Ship and Bunker
The Shipping Industry
The entire shipping industry does have a set of fuel standards to abide by. This includes the adherence to Sulphur regulations. It is important to understand that the entire shipping sector is responsible and it is required to lower fuel Sulphur. The reduction must be at 0.5 percent of the content. (this is on a global basis for the year 2020). Bunkering does play a vital role within this industry. Bunkering is a term that is referring to the following:
- supplying fuel for ship use
- involves shipboards logistics and loading fuel
- the distribution of fuel
Oil does play a role in this entire industry. The rising cost of oil, needed fuel and various other factors have a great impact on the entire shipping industry. Keep in mind that oil prices have been known to rise and fall quickly and every industry is wise to be informed and up-to-date on all happenings within their particular area. It is important to understand that each new year is going to bring various new updates in terms of the methods that ships need to be run. The condition of the environment does play a vital role in the updating of guidelines and standards. The IMO (International Maritime Organization) has been gradually reducing emissions from ships. The changes, within standards, have been occurring since the year 2005.
Also, the safety plays an important role in terms of bunkering in the shipping industry. In order to avoid oil spills, the bunkering process must be conducted in a very strict and specific manner. For example, this concerns mooring the ships properly. The rope manufacturer Dynamica-Ropes produces specialized fiber ropes which are useful when ships have to be moored safely due to the ropes’ unique structure.
2020 Emission Regulations
Emission regulations, for the shipping industry, are set in place in order to abide by the environmental guidelines. New regulations have the goal of controlling the pollution that is being produced by vessels around the globe. In January of 2020, A new IMO rule was made. The idea was to ban any shipping vessels that had a Sulphur content above 0.5 percent. This may be flexible if exhaust-cleaning systems are equipped within them. This came as a drastic change and was not necessary warmly welcomed. The industry was required to;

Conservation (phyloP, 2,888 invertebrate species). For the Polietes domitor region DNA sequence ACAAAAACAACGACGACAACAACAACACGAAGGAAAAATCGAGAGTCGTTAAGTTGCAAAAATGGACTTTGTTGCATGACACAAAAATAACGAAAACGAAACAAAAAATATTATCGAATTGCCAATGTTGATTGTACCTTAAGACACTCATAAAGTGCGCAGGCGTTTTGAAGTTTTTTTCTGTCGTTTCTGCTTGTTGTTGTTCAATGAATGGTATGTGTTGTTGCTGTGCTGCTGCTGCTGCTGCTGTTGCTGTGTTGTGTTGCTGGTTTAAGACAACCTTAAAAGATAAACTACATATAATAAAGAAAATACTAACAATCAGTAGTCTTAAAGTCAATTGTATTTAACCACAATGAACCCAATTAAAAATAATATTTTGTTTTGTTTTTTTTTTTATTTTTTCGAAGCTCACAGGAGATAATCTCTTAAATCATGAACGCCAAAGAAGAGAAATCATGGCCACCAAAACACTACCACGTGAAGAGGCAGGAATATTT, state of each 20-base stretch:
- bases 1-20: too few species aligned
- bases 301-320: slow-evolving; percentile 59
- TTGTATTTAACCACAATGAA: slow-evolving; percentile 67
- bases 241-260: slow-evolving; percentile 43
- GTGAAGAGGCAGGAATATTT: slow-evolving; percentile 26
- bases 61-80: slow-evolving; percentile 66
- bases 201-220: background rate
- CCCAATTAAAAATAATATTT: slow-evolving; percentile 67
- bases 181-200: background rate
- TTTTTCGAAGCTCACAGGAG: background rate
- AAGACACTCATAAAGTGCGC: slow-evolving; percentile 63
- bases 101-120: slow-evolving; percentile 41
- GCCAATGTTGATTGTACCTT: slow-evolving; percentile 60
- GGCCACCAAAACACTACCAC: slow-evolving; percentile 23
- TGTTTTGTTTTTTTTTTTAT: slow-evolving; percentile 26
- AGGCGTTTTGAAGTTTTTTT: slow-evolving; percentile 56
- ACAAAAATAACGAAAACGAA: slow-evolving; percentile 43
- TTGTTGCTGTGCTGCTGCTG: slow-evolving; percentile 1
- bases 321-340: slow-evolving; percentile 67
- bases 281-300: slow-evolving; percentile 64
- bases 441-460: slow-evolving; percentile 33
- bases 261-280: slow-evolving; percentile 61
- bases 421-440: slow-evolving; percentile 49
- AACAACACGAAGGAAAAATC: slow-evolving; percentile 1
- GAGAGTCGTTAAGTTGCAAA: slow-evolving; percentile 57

- fuel product in order to maintain the stringent guidelines
- any vessel, found in violation, risks impoundment
- additional police visits
After the new rule had been announced, many believed that the entire economy was going to experience a huge disruption. Maritime transport is indeed vital to the economy as a whole. According to the United Nations;
- over 90pc of the world carries trade via the sea (across the entire globe)
- the sea is the most effective way to transport, move raw materials and goods
New rules come with added predictions because any change, within the shipping industry, does indeed impact the planet.
United Arab Emirates (UAE) and Oil
When talking about global oil markets, the United Arab Emirates is quite a strategic player. The United Arab Emirates gets classified among the world’s top ten international crude producers.
Red Sea Bunkering
Red Sea Bunkering is a part of the more massively conglomerate Great Horn Investment Holding Group, which has its base operations in the United Arab Emirates.
Ambiguous Furture for LNG
A tanker ship can typically carry as much as 1 million to 2 million gallons of fuel, and being able to stop either at a port or to have a bunker vessel bring combustibles to them is critical.
What is Gulf Bunkering?
The purpose of Gulf Bunkering is quite simple – we are here to provide information about the shipping industry, more specifically, the bunkering industry.
Bunker oil refers to the fuel that container ships and other large vessels use. The re-fueling of such ships is called bunkering, and this is a well-planned and very important process for the whole shipping industry.
Feel free to browse through our different articles, which all aim to provide valuable information about the bunkering and shipping industry.